25 August 2016

A day in the archive: Preserving struggle banners

A selection of banners from the SAHA Ephemera collection

Before Facebook and Twitter banners became regular features of social justice campaigns, activists took to the streets with banners made of plastic, cloth and paper. SAHA's archive contains not only t-shirts, posters, letters and other documents, but also a fascinating collection of banners that speak to the history of protest in South Africa over the past 30 years. The banners make up an important part of the Ephemera collection (AL2540)

A part of the archival refurbishment, an ongoing project at SAHA, is checking and repacking the SAHA banner collection. The SAHA team was focused on implementing preservation techniques on the banners.

Firstly banners as most materials, with the exception of film and negatives, need to be a stored at a mild, stable temperature and relative humidity. A brand new humidifier was installed in the first half of the year and we are now able to maintain the appropriate humidity within the archive.

What do banners need to preserve their longevity, you may ask? Well, it is more complicated than just a one line answer. The first complication is that different banners are made of different material and paint/adhesive combinations. So they each have their own best method of storage. However, the most important rule is do not fold the banners. Folds put strain on the fibers and can result in warping or, worse, tearing.  

The first step in preserving the banners was to sort them according to the material they are made of. The second step was unfolding, photographing, and applying preservation measures. These included the removal of staples, rusty pins, and several forms of tape. All metal fasteners, where possible, were removed as rust is an enemy to preservation. Similarly, the adhesives of tape discolour and as they disintegrate damage what they are attached to.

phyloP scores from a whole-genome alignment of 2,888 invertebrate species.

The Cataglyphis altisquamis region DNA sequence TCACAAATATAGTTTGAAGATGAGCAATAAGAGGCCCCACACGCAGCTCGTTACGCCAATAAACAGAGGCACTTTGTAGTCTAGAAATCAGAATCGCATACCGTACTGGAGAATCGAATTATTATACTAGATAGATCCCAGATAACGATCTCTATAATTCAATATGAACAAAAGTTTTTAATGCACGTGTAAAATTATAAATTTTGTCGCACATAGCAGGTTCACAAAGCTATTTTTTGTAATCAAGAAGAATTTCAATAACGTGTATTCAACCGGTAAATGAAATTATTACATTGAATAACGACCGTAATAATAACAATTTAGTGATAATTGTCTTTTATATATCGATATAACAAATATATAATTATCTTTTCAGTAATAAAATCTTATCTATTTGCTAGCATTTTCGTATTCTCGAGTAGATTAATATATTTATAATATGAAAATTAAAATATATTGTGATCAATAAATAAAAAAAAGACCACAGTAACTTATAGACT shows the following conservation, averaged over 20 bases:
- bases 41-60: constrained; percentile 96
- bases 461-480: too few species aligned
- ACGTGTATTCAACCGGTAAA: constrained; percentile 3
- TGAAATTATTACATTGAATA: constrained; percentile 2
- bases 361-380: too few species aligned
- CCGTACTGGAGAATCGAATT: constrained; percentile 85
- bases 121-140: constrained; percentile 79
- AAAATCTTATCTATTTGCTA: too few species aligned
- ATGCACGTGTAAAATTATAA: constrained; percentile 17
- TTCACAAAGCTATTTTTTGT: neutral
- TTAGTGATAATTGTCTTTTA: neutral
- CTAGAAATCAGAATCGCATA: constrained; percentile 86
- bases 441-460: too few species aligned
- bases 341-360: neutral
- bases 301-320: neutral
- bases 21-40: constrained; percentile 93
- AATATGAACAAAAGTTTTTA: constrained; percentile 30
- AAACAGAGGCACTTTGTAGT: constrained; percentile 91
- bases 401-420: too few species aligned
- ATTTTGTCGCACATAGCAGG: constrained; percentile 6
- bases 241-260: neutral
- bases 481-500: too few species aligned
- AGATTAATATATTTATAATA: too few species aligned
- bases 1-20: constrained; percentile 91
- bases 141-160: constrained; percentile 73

The final step was rolling the banners with acid free tissue paper in between the roles. This was challenging at times as some of the banners were very large. Ideally, the banners should be rolled around an acid free tube. However, we had to make do with using a poster tube as a rolling implement. The less flexible a banner the larger the role should be. If there is a large image or mural on one end of the banner, that end should be last to be rolled up as it then experiences the least amount of curvature.  

Preservation measures: cleaning banners, tape and staple removal, rolling up banners with acid free tissue paper & placing banners in acid free boxes

The smaller banners have been stored in acid free archival boxes to limit the amount of light and air contact. This will also limit the amount of dust that gets onto the banners. The larger banners are stored on shelves with as little weight as possible on top of them to limit creases and paint cracking. Muslin has also been used in-between very large and heavy banners. The over-sized banners will be covered in muslin to protect them, similarly to the boxed ones. 

The collection consists of approximately 50 banners produced in the 1980s by organisations such as the United Democratic Front (UDF), the Five Freedoms Forum (FFF), the Transvaal Indian Congress, Johannesburg Democratic Action Committee (JODAC), and the Durban Democratic Association, to name a few.  

Some of the banners, together with a selection of struggle t-shirts from the SAHA Ephemera collection (AL2540), are now on display as part of the Images of Defiance Exhibition being held at Constitution Hill.

See inventory for the SAHA Ephemera collection (AL2540)

Read about SAHA's Images of Defiance exhibition at Constitution Hill